Late 16th Century
Possible Portrait of William Shakespeare

Oil on oak panel
Image size: 17 1/4 x 22 1/4 inches (44 x 56.5 cm)
Period oak frame



Please scroll down for more information and a framed image.




This is a portrait of a Tudor gentleman in an open next shirt with one hand raised to his chest. There is no portrait in the world that can be proven beyond doubt that it depicts William Shakespeare. However, it is thought that portraits of him did circulate during his lifetime because of a reference to one in the anonymous play Return from Parnassus (c. 1601), in which a character says “O sweet Mr Shakespeare! I’ll have his picture in my study at the court.”

There are various reasons why this portrait may well be of the bard. The underneath flamboyant collar with loose lace ties that is depicted was quite uncommon during Shakespeare’s lifetime and was a style that was only worn by creative poets and artists. Furthermore, Shakespeare was left-handed, as it our sitter. The sitter in this artwork bears a good similarity to Shakespeare’s memorial bust and to an engraved likeness included in his published works of 1623. It is also comparable to Shakespeare’s death mask as a bump over the left eye and forehead is detectable in both. Notably, all possible portraits of Shakespeare share this curious bulge.

Most importantly, the portrait is strikingly similar to the infamous Chandos portrait of Shakespeare, now in the National Portrait Gallery. The Chandos portrait is widely believed to be the only painted portrait of Shakespeare that has a good claim to have been painted from life.


This portrait fits perfectly as an overlay of the Chandos portrait and the similarity is striking in that all the facial features are absolutely identical. Once superimposed it becomes clear that both paintings share the same eyes, nostril shape, elongated nasal philtrum and mouth.

Despite all of this, it will always remain notoriously difficult to prove that any portrait depicts Shakespeare, if that is in fact possible at all.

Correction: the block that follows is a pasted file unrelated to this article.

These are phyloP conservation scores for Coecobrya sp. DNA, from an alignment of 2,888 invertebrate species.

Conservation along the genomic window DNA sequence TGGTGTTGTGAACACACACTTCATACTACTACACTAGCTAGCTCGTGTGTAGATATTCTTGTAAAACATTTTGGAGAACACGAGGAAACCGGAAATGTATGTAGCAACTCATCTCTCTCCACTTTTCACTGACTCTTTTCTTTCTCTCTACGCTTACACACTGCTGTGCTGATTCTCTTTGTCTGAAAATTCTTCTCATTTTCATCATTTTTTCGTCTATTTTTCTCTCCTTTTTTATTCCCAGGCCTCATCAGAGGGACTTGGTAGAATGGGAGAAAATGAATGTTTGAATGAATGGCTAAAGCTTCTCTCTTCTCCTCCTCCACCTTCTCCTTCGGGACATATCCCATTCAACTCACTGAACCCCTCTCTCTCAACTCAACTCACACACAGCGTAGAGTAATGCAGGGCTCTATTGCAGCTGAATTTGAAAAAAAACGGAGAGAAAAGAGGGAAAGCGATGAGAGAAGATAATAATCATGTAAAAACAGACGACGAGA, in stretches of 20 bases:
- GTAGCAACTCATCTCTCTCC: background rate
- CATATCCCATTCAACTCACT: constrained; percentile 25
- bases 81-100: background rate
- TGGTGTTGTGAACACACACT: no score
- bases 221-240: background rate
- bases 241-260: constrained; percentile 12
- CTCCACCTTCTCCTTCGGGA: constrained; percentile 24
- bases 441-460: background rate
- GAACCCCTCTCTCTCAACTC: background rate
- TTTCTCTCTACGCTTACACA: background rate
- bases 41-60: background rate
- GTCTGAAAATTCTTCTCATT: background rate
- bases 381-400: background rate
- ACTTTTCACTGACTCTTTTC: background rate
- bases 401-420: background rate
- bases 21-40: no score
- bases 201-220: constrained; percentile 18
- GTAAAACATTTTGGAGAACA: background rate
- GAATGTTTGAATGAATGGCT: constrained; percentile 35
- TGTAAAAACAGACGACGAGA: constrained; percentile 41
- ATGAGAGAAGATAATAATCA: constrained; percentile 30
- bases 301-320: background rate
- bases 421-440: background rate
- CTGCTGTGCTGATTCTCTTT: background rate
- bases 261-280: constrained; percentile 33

William Shakespeare
(1564 – 1616)


William Shakespeare was an English poet, playwright, and actor. He was born on 26 April 1564 in Stratford-upon-Avon. His father was a successful local businessman and his mother was the daughter of a landowner. Shakespeare is widely regarded as the greatest writer in the English language and the world’s pre-eminent dramatist. He is often called England’s national poet and nicknamed the Bard of Avon. He wrote about 38 plays, 154 sonnets, two long narrative poems, and a few other verses, of which the authorship of some is uncertain. His plays have been translated into every major living language and are performed more often than those of any other playwright.

Shakespeare married Anne Hathaway at the age of 18. She was eight years older than him. They had three children: Susanna, and twins Hamnet and Judith. After his marriage information about his life became very rare. But he is thought to have spent most of his time in London writing and performing in his plays. Between 1585 and 1592, he began a successful career in London as an actor, writer, and part-owner of a playing company called the Lord Chamberlain’s Men, later known as the King’s Men.

Around 1613, at the age of 49, he retired to Stratford , where he died three years later. Few records of Shakespeare’s private life survive. He died on 23 April 1616, at the age of 52. He died within a month of signing his will, a document which he begins by describing himself as being in “perfect health”. In his will, Shakespeare left the bulk of his large estate to his elder daughter Susanna.

Shakespeare produced most of his known work between 1589 and 1613. His early plays were mainly comedies and histories and these works remain regarded as some of the best work produced in these genres. He then wrote mainly tragedies until about 1608, including HamletOthelloKing Lear, and Macbeth, considered some of the finest works in the English language. In his last phase, he wrote tragicomedies, also known as romances, and collaborated with other playwrights.

Shakespeare’s plays remain highly popular today and are constantly studied, performed, and reinterpreted in diverse cultural and political contexts throughout the world.